Florida Provides Solar Water Heaters to Low-Income Homeowners
Florida's Front Porch Sunshine program will install 150 solar hot water heaters on the roofs of homes belonging to participating low-income families in 2004. (Credit: Florida Solar Energy Center)
Front Porch Florida is going solar. Florida Governor Jeb Bush announced on December 6 the installation of the second of 150 solar water heaters on the homes of underserved communities throughout the state. This second solar heating system is located on a home in Gainesville and is part of the Front Porch Florida initiative launched by the Governor's Office of Economic Opportunity in 1999 to revitalize underserved, low-income communities. By adding solar heaters to the initiative, Florida becomes the first state in the country to provide install energy technology on weatherized, low-income homes.
Bush said about the Front Porch Sunshine program, "Energy conservation protects the environment and saves money. Extending the environmental and economic benefits of conservation to Florida's neediest citizens improves our quality of life and strengthens our communities." Florida has targeted seven homes in Gainesville to receive solar hot water systems. The state installed the first system in October on a home in Pensacola as part of this program, which is the brainchild of the governor.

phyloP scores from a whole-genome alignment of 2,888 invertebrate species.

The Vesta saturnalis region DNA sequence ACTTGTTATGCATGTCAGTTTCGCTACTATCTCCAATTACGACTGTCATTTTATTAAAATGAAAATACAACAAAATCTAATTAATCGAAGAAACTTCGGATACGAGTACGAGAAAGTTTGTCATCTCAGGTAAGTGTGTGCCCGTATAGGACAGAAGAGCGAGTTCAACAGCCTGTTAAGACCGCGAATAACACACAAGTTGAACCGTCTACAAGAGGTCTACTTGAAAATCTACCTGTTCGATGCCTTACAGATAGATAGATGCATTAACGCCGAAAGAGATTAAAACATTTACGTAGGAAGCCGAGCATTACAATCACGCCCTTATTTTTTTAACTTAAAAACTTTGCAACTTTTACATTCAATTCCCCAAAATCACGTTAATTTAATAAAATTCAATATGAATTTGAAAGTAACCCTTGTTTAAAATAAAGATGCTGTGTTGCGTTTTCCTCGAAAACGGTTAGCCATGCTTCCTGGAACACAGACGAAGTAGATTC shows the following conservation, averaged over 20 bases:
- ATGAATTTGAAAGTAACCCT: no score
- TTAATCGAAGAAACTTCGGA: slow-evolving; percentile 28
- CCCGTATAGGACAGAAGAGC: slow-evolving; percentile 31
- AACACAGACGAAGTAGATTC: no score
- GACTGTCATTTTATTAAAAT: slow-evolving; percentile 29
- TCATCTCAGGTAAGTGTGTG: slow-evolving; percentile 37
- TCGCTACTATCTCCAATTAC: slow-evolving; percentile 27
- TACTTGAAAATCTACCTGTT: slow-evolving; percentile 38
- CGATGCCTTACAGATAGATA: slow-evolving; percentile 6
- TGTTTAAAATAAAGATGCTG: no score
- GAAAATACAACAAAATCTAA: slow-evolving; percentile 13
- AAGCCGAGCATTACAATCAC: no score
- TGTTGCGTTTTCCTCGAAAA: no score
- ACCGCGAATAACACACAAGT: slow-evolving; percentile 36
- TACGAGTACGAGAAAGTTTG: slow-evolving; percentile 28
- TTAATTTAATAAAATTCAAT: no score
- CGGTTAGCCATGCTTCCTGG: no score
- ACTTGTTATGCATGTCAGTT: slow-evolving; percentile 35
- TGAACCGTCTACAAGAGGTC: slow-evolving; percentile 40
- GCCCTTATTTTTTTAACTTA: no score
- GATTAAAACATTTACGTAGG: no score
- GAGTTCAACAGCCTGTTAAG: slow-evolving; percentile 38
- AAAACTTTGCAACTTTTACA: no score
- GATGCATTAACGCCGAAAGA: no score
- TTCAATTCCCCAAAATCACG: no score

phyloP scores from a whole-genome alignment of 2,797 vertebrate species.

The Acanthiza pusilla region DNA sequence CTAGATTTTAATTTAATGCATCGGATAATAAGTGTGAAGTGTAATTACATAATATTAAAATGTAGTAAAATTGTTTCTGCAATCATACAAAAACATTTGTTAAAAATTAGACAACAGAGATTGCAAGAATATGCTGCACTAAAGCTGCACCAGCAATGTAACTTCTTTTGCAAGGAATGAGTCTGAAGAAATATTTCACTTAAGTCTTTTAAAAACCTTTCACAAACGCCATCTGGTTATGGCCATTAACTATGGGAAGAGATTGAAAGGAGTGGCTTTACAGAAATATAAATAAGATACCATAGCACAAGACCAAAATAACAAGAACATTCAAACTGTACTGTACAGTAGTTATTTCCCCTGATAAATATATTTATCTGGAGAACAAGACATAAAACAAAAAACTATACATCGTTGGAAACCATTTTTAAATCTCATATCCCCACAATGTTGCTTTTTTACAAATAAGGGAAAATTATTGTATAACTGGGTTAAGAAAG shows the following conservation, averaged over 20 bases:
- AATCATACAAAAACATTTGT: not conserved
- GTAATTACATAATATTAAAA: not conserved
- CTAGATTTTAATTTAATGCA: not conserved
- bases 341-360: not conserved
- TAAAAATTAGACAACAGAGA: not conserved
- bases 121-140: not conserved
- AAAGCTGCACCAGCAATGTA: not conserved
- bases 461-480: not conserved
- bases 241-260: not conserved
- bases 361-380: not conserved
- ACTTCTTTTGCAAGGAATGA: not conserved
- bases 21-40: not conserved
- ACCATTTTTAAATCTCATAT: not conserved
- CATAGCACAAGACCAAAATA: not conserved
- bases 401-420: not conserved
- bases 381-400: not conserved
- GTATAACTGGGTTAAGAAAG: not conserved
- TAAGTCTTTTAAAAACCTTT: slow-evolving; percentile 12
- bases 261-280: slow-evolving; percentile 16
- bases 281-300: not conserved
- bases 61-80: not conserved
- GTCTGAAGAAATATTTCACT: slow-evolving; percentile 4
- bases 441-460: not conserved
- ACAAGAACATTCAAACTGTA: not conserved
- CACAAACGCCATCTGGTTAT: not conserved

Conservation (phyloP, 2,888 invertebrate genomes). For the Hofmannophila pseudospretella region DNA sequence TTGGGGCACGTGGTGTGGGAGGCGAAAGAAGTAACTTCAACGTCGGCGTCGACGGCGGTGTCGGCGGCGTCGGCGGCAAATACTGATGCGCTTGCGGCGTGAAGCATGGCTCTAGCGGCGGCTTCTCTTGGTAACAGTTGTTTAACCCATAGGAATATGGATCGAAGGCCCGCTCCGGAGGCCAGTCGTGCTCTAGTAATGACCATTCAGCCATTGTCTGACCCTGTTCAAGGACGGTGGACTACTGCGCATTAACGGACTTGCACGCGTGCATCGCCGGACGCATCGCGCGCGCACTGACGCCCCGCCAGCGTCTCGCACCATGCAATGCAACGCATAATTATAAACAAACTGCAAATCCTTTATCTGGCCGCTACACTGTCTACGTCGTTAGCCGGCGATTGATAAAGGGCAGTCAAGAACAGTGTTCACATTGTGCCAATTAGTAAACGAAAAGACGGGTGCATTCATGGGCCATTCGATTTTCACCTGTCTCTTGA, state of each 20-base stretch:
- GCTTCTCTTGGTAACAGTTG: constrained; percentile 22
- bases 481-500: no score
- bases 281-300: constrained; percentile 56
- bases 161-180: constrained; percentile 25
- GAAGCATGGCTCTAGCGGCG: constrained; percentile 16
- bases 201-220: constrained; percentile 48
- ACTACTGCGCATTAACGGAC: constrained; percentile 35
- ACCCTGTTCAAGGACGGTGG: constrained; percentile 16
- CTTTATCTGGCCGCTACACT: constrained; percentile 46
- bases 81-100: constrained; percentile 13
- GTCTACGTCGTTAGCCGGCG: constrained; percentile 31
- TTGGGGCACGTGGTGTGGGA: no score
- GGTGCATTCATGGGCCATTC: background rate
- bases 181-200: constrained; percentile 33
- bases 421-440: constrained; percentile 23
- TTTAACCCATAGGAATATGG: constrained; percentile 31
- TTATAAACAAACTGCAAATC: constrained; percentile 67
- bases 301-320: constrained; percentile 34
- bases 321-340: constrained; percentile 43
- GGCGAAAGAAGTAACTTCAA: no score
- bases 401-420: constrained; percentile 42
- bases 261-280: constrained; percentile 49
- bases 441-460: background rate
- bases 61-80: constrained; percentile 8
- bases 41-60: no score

The Florida Energy Office has contracted with the Florida Solar Energy Research and Education Foundation in Longwood to manage and the Florida Solar Energy Center in Cocoa to provide technical assistance to the new program, which is dubbed Front Porch Sunshine.
In order to qualify, the homes have to have been weatherized — been tested and had their energy efficiency improved by participating in the state's Weatherization Assistance Program (partially sponsored by DOE). They also must lie in designated communities targeted by Front Porch Florida for revitalization.
The Front Porch Sunshine program is building the Florida's experience in Hernando and Sumpter Counties in the center of the state that provided low-income households with solar hot water heaters in the 1990s. The results showed that solar heaters are well suited to low-income programs because, like weatherization, they permanently reduce the utility bills of the families receiving the systems.
For more about the program, see the Florida Department of Environmental Protection December 6 press release.